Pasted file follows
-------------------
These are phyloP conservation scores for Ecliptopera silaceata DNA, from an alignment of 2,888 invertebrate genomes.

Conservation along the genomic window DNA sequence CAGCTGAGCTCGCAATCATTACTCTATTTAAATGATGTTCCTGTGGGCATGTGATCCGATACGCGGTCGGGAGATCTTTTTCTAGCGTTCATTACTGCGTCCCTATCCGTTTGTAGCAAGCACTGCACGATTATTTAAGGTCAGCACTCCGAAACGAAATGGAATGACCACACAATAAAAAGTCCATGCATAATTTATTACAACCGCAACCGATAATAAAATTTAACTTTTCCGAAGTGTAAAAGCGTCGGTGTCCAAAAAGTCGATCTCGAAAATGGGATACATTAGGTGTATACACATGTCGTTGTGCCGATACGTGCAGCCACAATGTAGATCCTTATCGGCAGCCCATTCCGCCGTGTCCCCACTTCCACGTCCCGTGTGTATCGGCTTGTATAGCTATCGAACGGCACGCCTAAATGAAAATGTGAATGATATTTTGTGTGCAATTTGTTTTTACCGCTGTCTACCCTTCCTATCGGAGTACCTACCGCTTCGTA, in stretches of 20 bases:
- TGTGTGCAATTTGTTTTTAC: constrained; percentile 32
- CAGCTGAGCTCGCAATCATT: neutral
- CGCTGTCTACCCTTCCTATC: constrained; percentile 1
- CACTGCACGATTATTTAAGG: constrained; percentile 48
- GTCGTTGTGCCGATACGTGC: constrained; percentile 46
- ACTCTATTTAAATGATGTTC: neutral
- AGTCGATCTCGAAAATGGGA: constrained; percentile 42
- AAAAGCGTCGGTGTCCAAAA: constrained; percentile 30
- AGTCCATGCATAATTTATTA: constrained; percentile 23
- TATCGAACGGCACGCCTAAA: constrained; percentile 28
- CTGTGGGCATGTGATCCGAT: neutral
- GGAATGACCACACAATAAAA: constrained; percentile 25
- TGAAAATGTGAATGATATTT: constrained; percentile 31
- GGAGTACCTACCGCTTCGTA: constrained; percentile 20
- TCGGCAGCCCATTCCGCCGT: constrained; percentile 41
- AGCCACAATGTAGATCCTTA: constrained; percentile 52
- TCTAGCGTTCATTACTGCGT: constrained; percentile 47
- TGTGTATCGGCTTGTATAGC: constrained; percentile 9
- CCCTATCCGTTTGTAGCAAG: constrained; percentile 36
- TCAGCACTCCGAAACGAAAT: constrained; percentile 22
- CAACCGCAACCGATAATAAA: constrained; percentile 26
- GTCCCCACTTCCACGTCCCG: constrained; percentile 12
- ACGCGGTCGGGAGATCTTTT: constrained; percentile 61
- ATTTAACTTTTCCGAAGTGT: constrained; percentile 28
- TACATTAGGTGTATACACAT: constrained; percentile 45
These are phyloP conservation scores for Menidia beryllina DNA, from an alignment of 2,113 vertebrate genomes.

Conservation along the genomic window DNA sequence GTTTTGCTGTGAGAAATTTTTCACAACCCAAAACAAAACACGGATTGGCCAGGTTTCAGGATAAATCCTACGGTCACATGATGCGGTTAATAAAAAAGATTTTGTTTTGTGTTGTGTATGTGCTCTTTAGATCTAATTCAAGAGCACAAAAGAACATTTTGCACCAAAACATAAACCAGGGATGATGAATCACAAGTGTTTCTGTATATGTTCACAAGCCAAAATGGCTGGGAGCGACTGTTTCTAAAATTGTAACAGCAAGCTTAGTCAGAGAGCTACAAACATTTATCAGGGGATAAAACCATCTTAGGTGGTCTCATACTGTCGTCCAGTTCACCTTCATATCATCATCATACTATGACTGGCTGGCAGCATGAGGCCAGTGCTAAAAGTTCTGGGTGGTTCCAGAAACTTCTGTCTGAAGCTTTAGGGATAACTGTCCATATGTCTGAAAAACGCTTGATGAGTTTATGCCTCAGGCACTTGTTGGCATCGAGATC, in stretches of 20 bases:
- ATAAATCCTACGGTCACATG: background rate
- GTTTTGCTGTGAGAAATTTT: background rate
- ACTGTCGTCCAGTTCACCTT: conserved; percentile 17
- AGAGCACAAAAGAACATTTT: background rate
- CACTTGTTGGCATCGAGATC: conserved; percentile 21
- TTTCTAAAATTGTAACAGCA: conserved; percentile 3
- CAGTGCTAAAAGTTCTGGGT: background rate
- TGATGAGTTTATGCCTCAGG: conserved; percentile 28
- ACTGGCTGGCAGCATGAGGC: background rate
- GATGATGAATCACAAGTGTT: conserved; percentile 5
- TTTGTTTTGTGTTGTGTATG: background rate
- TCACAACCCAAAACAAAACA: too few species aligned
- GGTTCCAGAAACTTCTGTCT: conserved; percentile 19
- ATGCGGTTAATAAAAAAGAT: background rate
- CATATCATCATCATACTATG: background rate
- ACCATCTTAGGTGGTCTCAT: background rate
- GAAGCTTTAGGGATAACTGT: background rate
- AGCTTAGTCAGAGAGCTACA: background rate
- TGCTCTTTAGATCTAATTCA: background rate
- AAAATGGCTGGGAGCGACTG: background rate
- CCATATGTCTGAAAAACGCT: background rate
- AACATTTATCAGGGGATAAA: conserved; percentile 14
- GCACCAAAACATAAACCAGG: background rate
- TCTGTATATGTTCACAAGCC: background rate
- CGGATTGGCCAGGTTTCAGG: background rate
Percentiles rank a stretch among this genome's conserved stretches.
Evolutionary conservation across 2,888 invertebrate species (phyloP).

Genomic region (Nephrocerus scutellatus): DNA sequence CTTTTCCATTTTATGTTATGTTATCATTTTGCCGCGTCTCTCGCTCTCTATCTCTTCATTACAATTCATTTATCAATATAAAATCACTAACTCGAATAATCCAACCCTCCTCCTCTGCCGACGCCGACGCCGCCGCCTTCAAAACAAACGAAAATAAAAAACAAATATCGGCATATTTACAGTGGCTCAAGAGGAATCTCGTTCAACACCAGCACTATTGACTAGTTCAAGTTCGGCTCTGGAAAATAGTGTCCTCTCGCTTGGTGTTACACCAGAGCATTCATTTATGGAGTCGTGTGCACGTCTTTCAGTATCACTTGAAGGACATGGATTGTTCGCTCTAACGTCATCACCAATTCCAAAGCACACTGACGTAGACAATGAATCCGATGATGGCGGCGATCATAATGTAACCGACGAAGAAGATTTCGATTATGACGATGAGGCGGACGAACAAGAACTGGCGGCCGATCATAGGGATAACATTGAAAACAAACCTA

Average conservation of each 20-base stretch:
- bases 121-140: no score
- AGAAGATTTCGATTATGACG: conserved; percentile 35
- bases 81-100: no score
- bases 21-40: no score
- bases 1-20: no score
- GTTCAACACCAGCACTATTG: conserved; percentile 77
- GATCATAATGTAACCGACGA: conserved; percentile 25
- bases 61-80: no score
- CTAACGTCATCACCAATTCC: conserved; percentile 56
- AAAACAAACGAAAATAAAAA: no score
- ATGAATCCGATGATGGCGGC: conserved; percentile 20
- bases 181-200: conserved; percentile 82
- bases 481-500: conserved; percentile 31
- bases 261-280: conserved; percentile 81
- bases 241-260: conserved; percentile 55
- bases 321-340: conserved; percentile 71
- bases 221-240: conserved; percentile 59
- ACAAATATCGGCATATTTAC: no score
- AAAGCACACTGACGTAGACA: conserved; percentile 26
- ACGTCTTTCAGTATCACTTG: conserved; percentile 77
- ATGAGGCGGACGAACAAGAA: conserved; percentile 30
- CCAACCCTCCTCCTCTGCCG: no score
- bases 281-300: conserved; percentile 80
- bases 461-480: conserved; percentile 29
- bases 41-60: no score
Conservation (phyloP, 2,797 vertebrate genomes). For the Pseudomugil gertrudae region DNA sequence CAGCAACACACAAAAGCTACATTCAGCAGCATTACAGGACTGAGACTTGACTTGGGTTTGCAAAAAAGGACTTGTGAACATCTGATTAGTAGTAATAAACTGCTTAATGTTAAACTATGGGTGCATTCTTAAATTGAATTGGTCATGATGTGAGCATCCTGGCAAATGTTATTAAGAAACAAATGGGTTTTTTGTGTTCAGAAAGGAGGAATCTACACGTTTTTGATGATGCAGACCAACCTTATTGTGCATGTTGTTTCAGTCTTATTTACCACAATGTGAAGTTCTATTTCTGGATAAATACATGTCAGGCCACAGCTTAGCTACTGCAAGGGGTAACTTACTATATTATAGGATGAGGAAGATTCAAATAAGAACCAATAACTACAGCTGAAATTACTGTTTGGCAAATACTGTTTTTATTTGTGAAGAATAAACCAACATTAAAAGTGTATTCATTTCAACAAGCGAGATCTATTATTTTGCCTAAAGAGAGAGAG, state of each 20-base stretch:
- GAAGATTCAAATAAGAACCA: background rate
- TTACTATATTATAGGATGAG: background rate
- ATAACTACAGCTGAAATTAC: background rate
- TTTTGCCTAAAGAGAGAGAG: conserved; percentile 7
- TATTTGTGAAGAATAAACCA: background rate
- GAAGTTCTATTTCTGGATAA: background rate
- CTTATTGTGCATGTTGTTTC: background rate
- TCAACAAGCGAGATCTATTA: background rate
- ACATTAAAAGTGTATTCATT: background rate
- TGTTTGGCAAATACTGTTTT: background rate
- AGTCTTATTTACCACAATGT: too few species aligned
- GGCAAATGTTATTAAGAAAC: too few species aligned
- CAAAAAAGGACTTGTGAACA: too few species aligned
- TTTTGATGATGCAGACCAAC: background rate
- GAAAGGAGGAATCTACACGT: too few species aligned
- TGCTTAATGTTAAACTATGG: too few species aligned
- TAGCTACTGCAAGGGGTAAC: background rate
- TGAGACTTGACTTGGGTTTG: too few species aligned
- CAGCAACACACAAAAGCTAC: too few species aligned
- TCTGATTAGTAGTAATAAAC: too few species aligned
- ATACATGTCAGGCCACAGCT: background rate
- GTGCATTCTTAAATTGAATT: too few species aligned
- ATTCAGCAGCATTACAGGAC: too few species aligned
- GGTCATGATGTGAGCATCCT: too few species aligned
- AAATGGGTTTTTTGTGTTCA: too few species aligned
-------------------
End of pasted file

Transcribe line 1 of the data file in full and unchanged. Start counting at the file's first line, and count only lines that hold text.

These are phyloP conservation scores for Ecliptopera silaceata DNA, from an alignment of 2,888 invertebrate genomes.